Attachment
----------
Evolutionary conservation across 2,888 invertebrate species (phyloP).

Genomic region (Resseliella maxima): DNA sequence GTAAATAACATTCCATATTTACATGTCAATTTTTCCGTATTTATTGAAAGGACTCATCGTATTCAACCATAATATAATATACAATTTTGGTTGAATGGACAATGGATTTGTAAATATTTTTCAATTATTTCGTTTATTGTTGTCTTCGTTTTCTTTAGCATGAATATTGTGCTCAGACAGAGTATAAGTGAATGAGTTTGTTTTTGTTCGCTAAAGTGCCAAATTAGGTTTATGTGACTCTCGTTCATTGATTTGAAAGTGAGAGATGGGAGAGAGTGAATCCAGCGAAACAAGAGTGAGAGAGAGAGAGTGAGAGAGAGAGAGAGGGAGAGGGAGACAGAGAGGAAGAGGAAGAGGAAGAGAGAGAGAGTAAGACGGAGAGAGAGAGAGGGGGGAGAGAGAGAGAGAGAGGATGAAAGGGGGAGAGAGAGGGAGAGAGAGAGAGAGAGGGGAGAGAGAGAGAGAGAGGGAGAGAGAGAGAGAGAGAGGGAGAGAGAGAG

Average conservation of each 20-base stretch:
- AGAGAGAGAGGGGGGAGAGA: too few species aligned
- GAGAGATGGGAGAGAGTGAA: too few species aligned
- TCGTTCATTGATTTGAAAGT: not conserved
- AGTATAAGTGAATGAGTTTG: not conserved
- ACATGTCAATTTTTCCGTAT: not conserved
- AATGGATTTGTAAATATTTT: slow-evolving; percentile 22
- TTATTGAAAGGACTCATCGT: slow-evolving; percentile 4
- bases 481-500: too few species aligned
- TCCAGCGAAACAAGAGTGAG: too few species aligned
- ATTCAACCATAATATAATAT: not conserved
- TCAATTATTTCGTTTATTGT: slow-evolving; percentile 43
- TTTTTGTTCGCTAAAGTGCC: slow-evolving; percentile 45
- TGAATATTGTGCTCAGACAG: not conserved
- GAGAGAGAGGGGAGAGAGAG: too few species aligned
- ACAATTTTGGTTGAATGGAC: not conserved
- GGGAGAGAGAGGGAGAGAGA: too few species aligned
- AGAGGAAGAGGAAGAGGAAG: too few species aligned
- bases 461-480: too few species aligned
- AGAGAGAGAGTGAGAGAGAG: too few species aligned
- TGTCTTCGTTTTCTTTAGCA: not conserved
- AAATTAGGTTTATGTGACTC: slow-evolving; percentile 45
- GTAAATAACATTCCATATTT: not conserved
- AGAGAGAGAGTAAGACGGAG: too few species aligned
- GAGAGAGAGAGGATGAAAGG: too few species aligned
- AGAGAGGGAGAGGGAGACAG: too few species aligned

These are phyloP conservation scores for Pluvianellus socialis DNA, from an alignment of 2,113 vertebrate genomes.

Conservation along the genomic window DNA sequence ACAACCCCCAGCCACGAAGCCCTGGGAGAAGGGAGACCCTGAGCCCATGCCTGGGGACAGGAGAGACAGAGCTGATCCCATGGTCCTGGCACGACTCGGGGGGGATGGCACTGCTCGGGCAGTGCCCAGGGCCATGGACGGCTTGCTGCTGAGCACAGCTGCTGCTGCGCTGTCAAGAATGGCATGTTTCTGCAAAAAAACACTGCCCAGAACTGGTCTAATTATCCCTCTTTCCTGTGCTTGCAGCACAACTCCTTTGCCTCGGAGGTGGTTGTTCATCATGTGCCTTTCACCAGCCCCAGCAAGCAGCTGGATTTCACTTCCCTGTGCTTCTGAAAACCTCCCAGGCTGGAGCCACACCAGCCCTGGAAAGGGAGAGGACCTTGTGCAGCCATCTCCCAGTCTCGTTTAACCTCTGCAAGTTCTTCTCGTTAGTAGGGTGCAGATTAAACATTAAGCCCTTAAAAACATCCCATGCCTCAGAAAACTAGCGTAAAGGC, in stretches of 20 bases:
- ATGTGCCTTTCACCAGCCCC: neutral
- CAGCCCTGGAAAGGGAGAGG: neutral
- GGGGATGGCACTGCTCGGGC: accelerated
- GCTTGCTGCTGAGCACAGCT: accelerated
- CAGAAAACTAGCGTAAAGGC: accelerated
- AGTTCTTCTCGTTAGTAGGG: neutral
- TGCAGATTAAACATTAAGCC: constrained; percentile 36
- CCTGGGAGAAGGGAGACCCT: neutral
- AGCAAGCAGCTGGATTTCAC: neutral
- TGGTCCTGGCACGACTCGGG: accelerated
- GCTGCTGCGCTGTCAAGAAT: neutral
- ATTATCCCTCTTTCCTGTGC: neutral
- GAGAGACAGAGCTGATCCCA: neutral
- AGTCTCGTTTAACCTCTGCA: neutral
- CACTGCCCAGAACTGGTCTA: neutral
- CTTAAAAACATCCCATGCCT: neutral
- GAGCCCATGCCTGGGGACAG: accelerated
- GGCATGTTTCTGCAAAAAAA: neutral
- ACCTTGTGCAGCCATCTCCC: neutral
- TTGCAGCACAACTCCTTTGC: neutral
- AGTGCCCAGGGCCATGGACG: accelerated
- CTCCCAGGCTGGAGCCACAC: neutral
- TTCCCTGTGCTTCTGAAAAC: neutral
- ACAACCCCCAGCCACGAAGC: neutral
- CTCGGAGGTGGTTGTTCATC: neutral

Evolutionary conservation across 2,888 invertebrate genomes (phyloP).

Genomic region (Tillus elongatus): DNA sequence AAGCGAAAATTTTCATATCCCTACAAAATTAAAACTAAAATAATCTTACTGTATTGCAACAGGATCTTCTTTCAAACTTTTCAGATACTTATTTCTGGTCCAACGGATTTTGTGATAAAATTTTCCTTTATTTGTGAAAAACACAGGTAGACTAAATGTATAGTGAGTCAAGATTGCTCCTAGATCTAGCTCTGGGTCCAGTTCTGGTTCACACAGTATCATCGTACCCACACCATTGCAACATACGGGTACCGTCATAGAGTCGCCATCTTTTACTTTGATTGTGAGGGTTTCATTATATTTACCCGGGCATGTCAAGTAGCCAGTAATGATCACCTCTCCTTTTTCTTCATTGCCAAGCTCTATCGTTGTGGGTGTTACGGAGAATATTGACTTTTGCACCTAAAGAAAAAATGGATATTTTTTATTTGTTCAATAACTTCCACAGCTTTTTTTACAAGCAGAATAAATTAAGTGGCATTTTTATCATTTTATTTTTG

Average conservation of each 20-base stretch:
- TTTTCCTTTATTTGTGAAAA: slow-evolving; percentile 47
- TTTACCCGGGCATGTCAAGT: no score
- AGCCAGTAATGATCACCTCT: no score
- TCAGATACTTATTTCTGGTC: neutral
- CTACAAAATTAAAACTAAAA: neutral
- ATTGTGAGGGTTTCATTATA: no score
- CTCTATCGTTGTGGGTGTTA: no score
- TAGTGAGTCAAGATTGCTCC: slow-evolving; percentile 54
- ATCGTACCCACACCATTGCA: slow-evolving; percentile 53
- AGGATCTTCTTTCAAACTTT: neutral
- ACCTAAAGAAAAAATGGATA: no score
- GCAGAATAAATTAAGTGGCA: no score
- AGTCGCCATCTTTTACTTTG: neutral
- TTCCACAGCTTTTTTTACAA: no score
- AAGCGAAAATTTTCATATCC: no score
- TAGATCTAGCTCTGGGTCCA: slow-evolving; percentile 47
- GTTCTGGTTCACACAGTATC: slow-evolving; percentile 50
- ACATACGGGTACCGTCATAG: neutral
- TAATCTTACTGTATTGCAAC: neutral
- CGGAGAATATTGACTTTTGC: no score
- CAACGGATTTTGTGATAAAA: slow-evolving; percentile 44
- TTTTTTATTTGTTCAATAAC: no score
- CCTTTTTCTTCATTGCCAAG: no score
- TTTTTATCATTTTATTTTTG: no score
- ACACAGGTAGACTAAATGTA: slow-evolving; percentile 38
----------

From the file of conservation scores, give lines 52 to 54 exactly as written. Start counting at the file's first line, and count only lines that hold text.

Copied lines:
- CTCCCAGGCTGGAGCCACAC: neutral
- TTCCCTGTGCTTCTGAAAAC: neutral
- ACAACCCCCAGCCACGAAGC: neutral